Getting Started With AWS Lambda Part I

Serverless architecture is growing in popularity and the biggest player in this space is Amazon Web Services' (AWS) Lambda service. In this post, I will walk through the steps of setting up lambda functions to access a DynamoDB table.

What Is "Serverless" Architecture?

The first time I heard the term "Serverless" I was confused. How can an app run without a server? The term "Serverless" is a misnomer and in fact I personally don't really care for it; however, naming things is one of the hardest problems in computer science.1 Serverless simply refers to the fact that you as the developer don't have to manage or concern yourself with any underlying server infrastructure. All you have to do is worry about your code.

In addition to the obvious benefit of not having to manage a server, Serverless has many additional benefits. For example, unlike running your own virtual server where you would pay for idle time, with Serverless you only have to pay for when your functions execute, which can be a huge cost savings. Also, with Serverless you do not have to worry at all about scalability as in the case of AWS Lambda your functions are infinitely scalable out of the box. Therefore, you don't have to worry about load balancing or adding additional server instances to accommodate spikes in web traffic.

The Application

The application we're building here is a simple CRUD back-end for an app to manage food recipes. In part I we'll setup the DynamoDB table and Lambda functions. In part II we'll connect our Lambda functions to the AWS API Gateway so that a JavaScript app can consume the recipe data over HTTP.

Creating a DynamoDB Table

DynamoDB is AWS's NoSQL service, so if you're familiar with MongoDB or CoucheDB, the overall concept is the same. To setup a new table, login to your AWS console and navigate to the DynamoDB service. From there create a new table named "recipes" with a primary key of "id".

steps to create a DynamoDB Table

IAM Policies and Roles

In AWS user authentication and authorization is managed via the Identity Access Management (IAM) service. IAM can be overwhelming as it is extremely granular in how it allows identities (users) and resources (AWS services) access to the various AWS services. That being said, I'm only going to give a brief explanation about Policies and Roles; however, I highly recommend learning more about IAM in the IAM documentation.

The key concept to keep in mind when you're working with AWS services is that each service is stand alone, so when you need service A to interact with service B, you must give service A permission to do so, and this is where Policies and Roles come into play.

Creating an IAM Policy

So we need to give our Lambda function a Role that will allow it to interact with the DynamoDB table we just created.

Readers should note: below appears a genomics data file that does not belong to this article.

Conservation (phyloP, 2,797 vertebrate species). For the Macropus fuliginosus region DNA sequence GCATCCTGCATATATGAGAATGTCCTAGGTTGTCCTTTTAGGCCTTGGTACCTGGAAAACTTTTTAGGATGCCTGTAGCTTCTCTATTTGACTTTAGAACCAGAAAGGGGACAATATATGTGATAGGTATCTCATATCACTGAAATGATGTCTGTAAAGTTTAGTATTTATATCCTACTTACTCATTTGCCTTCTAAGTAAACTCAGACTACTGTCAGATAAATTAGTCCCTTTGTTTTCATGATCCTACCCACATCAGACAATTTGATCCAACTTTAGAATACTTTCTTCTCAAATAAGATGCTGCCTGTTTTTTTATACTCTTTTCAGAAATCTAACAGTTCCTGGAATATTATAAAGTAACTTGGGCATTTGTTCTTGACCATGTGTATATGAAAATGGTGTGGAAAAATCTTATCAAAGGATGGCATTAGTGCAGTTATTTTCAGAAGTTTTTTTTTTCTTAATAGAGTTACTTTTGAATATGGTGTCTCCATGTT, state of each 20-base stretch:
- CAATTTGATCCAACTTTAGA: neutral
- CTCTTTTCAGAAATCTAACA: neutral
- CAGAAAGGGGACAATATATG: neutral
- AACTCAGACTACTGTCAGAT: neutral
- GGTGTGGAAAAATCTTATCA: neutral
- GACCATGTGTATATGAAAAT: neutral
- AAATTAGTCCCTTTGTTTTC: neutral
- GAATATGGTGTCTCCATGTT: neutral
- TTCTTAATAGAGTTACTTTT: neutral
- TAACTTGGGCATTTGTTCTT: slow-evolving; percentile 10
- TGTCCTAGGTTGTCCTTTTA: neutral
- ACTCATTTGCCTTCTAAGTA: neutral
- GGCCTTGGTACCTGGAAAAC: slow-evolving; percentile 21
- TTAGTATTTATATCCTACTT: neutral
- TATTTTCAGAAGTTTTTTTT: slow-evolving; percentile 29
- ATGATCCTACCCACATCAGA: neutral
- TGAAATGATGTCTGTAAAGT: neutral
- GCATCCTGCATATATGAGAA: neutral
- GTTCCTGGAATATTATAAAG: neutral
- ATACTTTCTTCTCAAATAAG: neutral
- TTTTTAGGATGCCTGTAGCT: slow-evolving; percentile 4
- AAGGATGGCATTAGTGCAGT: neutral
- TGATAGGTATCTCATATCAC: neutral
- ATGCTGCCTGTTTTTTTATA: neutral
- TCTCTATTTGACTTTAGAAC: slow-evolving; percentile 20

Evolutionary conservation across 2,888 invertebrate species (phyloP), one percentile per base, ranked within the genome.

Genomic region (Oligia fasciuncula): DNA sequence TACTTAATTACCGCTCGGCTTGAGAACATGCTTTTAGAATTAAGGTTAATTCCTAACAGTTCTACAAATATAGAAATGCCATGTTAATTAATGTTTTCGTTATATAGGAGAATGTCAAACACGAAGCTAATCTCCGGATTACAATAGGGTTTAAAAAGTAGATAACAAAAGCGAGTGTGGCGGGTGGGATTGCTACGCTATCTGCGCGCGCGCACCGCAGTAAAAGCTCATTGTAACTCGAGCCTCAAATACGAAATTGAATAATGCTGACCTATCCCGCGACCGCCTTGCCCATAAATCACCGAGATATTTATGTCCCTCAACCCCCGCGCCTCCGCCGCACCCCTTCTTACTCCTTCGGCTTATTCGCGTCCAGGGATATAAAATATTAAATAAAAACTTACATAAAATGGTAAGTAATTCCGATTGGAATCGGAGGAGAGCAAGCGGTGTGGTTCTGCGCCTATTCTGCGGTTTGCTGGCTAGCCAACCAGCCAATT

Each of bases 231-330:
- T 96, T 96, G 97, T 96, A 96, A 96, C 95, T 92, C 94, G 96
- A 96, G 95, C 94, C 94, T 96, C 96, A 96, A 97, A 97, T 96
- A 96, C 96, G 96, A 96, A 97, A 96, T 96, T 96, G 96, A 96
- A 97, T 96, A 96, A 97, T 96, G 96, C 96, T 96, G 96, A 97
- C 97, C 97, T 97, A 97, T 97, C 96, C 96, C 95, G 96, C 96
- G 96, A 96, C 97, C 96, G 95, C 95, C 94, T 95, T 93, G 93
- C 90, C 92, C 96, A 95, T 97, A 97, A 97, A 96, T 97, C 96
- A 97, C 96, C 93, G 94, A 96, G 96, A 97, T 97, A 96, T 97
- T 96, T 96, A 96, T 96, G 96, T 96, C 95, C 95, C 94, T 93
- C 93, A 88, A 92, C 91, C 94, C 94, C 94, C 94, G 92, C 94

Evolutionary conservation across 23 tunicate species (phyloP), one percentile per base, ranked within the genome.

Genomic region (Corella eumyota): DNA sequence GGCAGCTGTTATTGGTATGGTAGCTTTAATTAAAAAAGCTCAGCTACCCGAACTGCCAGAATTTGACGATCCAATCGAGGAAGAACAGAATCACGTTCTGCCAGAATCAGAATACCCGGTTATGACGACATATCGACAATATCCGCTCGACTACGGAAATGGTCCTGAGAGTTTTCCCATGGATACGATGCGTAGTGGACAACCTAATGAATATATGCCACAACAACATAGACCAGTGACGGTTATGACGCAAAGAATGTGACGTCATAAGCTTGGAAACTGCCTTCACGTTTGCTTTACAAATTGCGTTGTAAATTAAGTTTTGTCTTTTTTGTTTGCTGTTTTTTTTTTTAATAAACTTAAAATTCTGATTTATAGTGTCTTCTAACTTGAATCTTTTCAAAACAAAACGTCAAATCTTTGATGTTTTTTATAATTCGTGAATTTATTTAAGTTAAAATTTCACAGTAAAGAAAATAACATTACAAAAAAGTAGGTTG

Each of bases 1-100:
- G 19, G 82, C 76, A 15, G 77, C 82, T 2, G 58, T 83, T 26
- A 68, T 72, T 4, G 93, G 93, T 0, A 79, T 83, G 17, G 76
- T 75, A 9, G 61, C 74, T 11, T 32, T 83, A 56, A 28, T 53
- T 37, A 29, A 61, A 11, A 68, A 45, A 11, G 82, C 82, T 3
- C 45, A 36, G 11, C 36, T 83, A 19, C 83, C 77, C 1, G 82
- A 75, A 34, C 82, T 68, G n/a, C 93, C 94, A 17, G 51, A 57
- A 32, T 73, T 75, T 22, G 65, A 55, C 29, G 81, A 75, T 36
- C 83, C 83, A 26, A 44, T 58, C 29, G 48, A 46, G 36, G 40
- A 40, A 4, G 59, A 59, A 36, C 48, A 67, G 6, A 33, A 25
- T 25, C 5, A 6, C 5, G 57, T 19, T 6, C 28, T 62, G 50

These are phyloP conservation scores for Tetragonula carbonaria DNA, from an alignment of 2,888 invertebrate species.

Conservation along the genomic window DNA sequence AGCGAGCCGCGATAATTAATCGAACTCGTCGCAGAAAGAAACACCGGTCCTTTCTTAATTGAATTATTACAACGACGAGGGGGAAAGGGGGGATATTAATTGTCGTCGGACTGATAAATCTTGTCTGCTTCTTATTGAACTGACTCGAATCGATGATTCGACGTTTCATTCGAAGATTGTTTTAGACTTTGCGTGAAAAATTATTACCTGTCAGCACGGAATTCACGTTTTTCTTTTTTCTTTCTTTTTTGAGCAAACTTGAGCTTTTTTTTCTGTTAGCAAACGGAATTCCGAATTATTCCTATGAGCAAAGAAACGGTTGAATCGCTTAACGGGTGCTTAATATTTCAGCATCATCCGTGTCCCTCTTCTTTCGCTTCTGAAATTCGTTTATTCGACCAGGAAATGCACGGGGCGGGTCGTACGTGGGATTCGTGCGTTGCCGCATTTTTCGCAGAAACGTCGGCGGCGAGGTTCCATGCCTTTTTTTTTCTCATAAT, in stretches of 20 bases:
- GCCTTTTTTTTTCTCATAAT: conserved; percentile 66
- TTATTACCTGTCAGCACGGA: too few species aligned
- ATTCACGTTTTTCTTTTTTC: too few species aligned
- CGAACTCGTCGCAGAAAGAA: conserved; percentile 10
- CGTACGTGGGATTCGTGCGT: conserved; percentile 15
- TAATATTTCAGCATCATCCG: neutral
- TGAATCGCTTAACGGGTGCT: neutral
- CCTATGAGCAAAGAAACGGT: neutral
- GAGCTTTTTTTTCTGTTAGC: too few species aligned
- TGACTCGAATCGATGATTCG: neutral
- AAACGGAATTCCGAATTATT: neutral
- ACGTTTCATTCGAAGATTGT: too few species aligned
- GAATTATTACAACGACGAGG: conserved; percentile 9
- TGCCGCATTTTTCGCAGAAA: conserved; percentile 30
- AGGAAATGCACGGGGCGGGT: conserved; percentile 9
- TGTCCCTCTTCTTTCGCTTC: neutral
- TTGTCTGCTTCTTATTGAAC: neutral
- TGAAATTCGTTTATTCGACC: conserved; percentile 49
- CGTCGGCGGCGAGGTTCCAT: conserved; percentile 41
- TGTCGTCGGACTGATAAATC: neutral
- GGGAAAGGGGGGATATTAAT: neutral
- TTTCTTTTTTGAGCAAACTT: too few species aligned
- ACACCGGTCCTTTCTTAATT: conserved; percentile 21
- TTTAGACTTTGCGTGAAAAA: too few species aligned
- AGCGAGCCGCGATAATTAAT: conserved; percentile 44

First let's create an IAM Policy. An IAM policy is essentially a json list that defines permissions for an Identity or Resource. In other words, a Policy defines what an Identity or Resource can or can't do. For example, our Lambda functions are Resources that need permission to read/write to a DynamoDB table so we must create a Policy that allows this.

To create our policy, navigate to IAM, select policies, and click "Create Policy". From there you must do the following:

  1. Choose service - Select DynamoDB
  2. Action - Check All DynamoDB actions (dynamodb:*)
  3. Resource - Choose "Specific" then in the table section and enter the ARN of the recipes table
  4. Click "Review Policy"
  5. Give it a name (recipe_lambda_policy) and save
steps to create an IAM policy

Creating an IAM Role

Now that we have a policy granting access to our recipes table, we need to create an IAM Role and attach our newly created policy to it.

steps to create an AWS IAM role

Creating Our Lambda Functions

Now let's create our first Lambda function. This function, which we'll call "newRecipe", will be responsible for saving a new recipe to our recipes table. Navigate to the AWS Lambda service and create a new function, select the runtime you'd like to use, for this demo we'll use Node 8.10, and finally choose the IAM Role you created earlier.

steps to create a Lambda function

Each Lambda function gives you an IDE to edit the code of the function from within your browser. Copy the code below into the the IDE and click "save". For the sake of simplicity, you'll notice the values are hard-coded. In the next post I'll show you how to pass outside arguments to the function using the API Gateway.


const AWS = require("aws-sdk"); const docClient = new AWS.DynamoDB.DocumentClient({region: 'eu-central-1'}); const table = "recipes"; exports.handler = function (event, context, callback) { var title = "Spaghetti Bolognese"; var params = { TableName:table, Item:{ id : '50a52de6-60f6-11e8-9c2d-fa7ae01bbebc', title : title }, ReturnValues: 'ALL_OLD' }; docClient.put(params, function(err, data) { if (err) { console.log(err); callback(null, "an error occurred"); } else { console.log(data); callback(null, "success"); } }); };

Testing Our Function

Once you've entered the code and saved it, it's now time to test the function. Lambda offers a test button in the interface to trigger the function manually. For the first test you'll have to setup a new test event. For this demo, you can just select the Hello World test event template, name it "test" and click save. Then click the orange test button. If you go to the recipes table you should see a new item saved.

steps to test a Lambda function

References

  1. https://martinfowler.com/bliki/TwoHardThings.html

Tags: AWS, APIs, Serverless, Lambda